1. Should nonprofit groups operate like businesses? What are some of the potential benefits of doing so? The potential dangers? According to Dr. Johnson, “no matter what particular type of organization we work in, we can learn from the experiences of others in different settings” (Johnson, 2007, p. xxiii). Nonprofit groups can, for instance, learn from businesses how to operate more efficiently by maximizing the use of available resources. Dr.
Johnson provides the example in his book that knowing how corporate managers communicate important values can be useful to employees working in the federal government (Johnson, 2007, p. xxiii). For these reasons, nonprofit groups should operate more like businesses by incorporating best practices that will make them more effective in carrying out their mission. The greatest potential benefit of nonprofit groups operating like businesses is operational efficiency and less dependency on public funding.
As described in the case study, “Blurring the Line Between Profits and Nonprofits,” when Michael Miller became President of Portland Goodwill in the mid-1980s, he adopted a corporate approach to running the charity that increased total sales tenfold (Johnson, 2007, p. xxiii). By adopting business best practices, this nonprofit group became very successful and was able to reduce its reliance on government funding. The greatest potential danger of nonprofit groups operating like businesses is greed. Businesses are in business to make money for their owners and shareholders.
Nonprofit groups could potentially develop a conflict of interest and lose sight of their mission. In the case study above, Miller received over a half million dollars a year in pay as President of the nonprofit group that was subsequently reduced by 24 percent after the Oregon attorney general ruled that his salary was “unreasonable” (Johnson, 2007, p. xxiii). 2. Should businesses operate more like nonprofits? What are some of the potential benefits of doing so? The potential dangers? Just as nonprofits can learn from businesses how to operate more efficiently, businesses can also learn from nonprofits.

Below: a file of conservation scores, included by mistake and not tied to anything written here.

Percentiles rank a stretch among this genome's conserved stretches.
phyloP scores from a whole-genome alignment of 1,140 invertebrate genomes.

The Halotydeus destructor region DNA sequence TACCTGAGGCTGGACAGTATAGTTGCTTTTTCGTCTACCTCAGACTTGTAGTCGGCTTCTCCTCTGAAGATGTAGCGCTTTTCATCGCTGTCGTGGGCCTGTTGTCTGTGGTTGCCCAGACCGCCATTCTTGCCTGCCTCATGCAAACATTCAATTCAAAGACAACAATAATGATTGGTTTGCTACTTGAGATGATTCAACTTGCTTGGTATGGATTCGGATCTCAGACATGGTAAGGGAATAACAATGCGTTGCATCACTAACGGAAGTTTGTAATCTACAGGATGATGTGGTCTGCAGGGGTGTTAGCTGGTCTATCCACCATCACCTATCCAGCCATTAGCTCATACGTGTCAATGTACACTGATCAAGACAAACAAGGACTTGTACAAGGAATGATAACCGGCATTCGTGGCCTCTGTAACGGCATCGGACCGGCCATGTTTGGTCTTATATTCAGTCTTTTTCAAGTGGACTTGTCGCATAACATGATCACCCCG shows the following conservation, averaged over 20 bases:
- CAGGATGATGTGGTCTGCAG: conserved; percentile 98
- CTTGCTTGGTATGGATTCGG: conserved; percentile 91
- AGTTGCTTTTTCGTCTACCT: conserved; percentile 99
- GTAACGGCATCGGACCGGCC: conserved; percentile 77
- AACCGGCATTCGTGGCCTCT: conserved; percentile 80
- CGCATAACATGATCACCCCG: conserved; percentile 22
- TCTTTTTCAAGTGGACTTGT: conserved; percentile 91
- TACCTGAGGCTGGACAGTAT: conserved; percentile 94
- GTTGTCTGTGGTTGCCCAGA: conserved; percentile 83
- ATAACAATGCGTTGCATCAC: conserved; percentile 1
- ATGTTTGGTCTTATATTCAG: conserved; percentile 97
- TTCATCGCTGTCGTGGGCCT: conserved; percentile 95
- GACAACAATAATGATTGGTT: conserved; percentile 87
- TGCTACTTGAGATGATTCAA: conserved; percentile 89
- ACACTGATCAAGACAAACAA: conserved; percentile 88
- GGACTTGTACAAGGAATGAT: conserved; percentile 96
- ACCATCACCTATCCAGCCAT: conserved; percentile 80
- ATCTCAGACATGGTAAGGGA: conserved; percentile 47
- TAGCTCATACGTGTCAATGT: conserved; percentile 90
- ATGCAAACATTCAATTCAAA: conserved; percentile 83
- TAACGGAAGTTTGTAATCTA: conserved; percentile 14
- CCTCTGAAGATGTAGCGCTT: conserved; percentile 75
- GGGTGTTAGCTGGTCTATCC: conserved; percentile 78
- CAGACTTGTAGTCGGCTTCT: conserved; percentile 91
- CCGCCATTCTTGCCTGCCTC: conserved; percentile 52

For example, businesses can “… gain important insights into how to empower employees from watching how nonprofit executives recruit and motivate volunteers” (Johnson, 2007, p. xxiii). Businesses should operate more like nonprofits by learning how to more effectively inspire and motivate employees under a common mission or goal. The greatest potential benefit of businesses operating like nonprofits is a greater commitment to social responsibility and community service. In the case study, after adopting a corporate approach to running Goodwill Industries, Miller closed a money-losing location (Johnson, 2007, p. xiii). Prior to Goodwill adopting Miller’s business-like focus on profits, this location arguably remained in operation, at least in part, to employ disabled and disadvantaged workers even though it was not profitable. The greatest potential danger of businesses operating like nonprofits is a loss of economic viability. According to the case study, prior to Miller adopting a corporate approach to running Goodwill, the charity was not nearly as profitable and relied more on government funding. 3. Should charities that compete against businesses be forced to pay taxes?